This film has some very tear filled and heart wrenching moments, two big ones are near the end of the movie. The final scene in this movie, to me, is one of the most beautiful and powerful scenes in any movie ever made, it is an iconic scene where the boys stand up on their desks while Mr. Keating is leaving after being fired and call out to him “Oh Captain! My Captain!” they yell out. This scene captures the point of this film so well, everything that happened in the movie was building up to this amazing, legendary, scene and it caps the movie off perfectly.

Yes The Dead Poets Society has a few corny moments, the moment they all choose to create the Society is a glaring example of this, but it was the 80’s, give it some slack. The music was very enjoyable, it wasn’t anything that stands out in my mind as an amazing soundtrack but it did its job well. At various points in the movie we would see Keating walking around and hear him whistling the 1812 Overture and that, to me, made his character, it spoke magnitudes about him as a person and it’s a beautiful song, a moving song that fits in perfectly with the movie. It’s big, it’s epic, it is a song of power, and what is Keating trying to do? Show these boys they have power.

I would say that The Dead Poets Society holds up after all these years since its release, and I think that I feel more moved by it now then I did 2 years ago in English class. It’s a well made, well crafted movie that speaks volumes about our culture and where we have come in, at that point, 30 years and it still says how far we’ve come in the 23 years since it’s release. We are no longer bound to follow in our parents footsteps and do everything in our power to become just like them, we have the ability to be free thinkers and do as we please. We can learn what we want and become who and what we want to become. That is the message of this brilliant movie: Seize the Day.

Carpe Diem.

The Dead Poets Society:  9/10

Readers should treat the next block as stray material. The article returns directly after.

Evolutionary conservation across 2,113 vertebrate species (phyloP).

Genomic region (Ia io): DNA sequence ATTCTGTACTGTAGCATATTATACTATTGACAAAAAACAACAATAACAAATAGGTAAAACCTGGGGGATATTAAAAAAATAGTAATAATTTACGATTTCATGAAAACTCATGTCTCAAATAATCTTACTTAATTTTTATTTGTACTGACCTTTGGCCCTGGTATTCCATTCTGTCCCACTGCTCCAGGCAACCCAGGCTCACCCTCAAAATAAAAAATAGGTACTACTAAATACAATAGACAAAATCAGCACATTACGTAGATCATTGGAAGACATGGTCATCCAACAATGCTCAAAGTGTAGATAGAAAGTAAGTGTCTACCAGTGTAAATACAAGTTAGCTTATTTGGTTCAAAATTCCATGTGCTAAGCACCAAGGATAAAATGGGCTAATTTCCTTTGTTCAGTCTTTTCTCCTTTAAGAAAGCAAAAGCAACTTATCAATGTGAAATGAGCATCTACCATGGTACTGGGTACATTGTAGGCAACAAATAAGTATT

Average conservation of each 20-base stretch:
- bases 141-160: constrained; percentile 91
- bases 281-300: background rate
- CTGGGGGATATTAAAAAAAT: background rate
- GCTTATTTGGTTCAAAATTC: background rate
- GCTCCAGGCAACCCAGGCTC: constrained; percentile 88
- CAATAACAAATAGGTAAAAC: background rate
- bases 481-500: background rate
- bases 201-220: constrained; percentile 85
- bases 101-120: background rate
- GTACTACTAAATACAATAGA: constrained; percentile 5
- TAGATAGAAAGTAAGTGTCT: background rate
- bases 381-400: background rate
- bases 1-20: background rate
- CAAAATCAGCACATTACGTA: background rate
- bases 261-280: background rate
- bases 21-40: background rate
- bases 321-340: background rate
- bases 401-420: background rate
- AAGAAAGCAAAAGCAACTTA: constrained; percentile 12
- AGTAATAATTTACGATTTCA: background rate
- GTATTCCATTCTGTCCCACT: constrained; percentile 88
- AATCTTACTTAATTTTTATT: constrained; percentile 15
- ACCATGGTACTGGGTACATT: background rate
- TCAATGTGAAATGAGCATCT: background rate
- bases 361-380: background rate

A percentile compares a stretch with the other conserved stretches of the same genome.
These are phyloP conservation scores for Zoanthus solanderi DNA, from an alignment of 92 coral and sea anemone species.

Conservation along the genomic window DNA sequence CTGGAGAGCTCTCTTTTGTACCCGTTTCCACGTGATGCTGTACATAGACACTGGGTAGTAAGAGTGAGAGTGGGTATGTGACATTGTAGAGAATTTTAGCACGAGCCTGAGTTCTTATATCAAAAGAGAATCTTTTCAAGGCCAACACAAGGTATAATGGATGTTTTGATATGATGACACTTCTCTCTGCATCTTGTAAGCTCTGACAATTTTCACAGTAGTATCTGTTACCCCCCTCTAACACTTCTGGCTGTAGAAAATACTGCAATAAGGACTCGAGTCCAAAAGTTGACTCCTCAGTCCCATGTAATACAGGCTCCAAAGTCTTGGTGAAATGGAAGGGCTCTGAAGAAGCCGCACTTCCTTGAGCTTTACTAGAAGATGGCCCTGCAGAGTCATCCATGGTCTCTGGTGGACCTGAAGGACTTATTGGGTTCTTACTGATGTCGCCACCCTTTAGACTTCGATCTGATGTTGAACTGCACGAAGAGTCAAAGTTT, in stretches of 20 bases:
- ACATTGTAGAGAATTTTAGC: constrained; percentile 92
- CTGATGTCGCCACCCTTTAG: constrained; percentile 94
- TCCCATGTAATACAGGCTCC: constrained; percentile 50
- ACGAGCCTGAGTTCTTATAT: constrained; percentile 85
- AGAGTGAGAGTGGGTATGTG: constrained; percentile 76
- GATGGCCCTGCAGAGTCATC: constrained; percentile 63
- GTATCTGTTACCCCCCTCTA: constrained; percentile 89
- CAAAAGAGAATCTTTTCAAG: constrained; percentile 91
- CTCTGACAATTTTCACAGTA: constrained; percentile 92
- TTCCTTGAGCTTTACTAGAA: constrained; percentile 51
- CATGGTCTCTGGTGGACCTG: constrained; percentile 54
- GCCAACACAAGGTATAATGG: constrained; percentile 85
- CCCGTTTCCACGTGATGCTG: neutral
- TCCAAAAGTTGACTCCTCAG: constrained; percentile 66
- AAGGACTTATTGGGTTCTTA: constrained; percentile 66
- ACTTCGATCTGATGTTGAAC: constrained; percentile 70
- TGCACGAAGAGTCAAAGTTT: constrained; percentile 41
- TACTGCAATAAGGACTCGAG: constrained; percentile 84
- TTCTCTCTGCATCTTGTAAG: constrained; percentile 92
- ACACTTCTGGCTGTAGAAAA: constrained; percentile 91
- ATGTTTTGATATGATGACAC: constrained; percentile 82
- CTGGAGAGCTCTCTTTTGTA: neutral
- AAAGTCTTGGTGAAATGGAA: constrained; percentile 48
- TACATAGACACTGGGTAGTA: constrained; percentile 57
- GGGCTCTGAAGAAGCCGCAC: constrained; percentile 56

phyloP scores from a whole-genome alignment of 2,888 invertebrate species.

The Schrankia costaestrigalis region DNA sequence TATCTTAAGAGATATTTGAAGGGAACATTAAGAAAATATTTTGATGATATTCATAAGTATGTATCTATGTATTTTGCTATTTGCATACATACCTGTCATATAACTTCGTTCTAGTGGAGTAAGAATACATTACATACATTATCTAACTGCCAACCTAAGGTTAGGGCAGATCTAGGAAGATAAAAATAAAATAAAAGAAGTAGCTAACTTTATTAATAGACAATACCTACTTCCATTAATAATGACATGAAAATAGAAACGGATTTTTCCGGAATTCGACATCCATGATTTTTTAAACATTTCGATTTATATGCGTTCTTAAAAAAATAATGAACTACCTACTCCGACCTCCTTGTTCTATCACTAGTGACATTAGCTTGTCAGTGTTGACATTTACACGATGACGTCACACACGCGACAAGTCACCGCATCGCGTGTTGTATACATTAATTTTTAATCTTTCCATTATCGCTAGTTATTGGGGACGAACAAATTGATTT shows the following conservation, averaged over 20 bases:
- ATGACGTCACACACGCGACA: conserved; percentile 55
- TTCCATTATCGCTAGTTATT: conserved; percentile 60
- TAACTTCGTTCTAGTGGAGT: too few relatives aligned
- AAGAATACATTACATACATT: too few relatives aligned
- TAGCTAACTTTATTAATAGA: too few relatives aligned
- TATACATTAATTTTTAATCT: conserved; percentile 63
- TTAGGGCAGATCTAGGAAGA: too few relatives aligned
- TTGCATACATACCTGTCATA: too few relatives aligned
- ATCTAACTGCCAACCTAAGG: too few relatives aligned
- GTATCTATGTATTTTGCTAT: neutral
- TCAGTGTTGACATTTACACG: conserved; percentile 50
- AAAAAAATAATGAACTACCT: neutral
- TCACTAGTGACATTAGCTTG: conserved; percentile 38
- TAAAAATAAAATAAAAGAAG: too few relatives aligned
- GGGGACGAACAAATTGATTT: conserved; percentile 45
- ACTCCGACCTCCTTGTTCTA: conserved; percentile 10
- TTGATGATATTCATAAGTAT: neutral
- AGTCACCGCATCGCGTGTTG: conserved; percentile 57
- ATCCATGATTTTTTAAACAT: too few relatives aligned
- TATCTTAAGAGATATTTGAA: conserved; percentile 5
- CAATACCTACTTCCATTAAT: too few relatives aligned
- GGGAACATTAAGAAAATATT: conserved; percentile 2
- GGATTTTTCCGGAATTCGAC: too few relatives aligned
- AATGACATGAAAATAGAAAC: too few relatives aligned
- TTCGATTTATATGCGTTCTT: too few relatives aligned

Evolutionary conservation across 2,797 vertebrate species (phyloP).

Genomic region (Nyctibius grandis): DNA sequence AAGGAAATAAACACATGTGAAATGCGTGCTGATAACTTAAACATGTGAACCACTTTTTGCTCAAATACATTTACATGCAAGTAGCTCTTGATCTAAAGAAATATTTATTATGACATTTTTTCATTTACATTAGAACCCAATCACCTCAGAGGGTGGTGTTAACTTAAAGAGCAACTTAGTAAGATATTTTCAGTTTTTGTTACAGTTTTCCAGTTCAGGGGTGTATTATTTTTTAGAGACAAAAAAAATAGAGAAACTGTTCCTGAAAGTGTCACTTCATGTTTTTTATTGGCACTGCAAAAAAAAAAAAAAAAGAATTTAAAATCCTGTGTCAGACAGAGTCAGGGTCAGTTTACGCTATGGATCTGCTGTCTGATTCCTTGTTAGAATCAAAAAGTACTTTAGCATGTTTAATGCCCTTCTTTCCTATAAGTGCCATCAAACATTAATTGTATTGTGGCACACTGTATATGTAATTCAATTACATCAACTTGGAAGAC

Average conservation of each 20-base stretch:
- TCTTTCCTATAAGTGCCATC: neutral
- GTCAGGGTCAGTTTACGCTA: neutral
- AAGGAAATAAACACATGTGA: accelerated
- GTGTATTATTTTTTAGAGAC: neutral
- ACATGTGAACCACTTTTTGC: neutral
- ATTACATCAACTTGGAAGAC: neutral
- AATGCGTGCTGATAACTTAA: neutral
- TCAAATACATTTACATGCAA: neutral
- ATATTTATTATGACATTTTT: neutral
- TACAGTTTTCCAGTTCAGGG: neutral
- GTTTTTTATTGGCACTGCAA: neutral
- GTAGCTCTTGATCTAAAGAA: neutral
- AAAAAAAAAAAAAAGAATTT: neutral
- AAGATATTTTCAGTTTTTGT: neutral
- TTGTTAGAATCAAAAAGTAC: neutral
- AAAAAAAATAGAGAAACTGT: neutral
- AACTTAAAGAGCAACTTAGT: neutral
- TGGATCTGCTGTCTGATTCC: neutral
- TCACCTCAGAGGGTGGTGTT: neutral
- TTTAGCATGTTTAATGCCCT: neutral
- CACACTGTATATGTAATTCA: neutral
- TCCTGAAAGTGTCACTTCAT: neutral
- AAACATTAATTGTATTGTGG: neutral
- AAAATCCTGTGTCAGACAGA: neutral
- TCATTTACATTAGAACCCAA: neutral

O Captain! my Captain! our fearful trip is done;
The ship has weathered every rack, the prize we sought is won;
The port is near, the bells I hear, the people all exulting,
While follow eyes the steady keel, the vessel grim and daring:

But O heart! heart! heart!
O the bleeding drops of red,
Where on the deck my Captain lies,
Fallen cold and dead. 

O Captain! my Captain! rise up and hear the bells;
Rise up—for you the flag is flung—for you the bugle trills;
For you bouquets and ribboned wreaths—for you the shores a-crowding;
For you they call, the swaying mass, their eager faces turning;

Here Captain! dear father!
This arm beneath your head;
It is some dream that on the deck,
You’ve fallen cold and dead. 

My Captain does not answer, his lips are pale and still;
My father does not feel my arm, he has no pulse nor will;
The ship is anchored safe and sound, its voyage closed and done;
From fearful trip, the victor ship, comes in with object won;

Exult, O shores, and ring, O bells!
But I, with mournful tread,
Walk the deck my Captain lies,

Fallen cold and dead.


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One thought on “The Critic – The Dead Poets Society

  1. Very well done Nathan, I am impressed that after two years your are applying your skills of the written language and appreciating it that much more.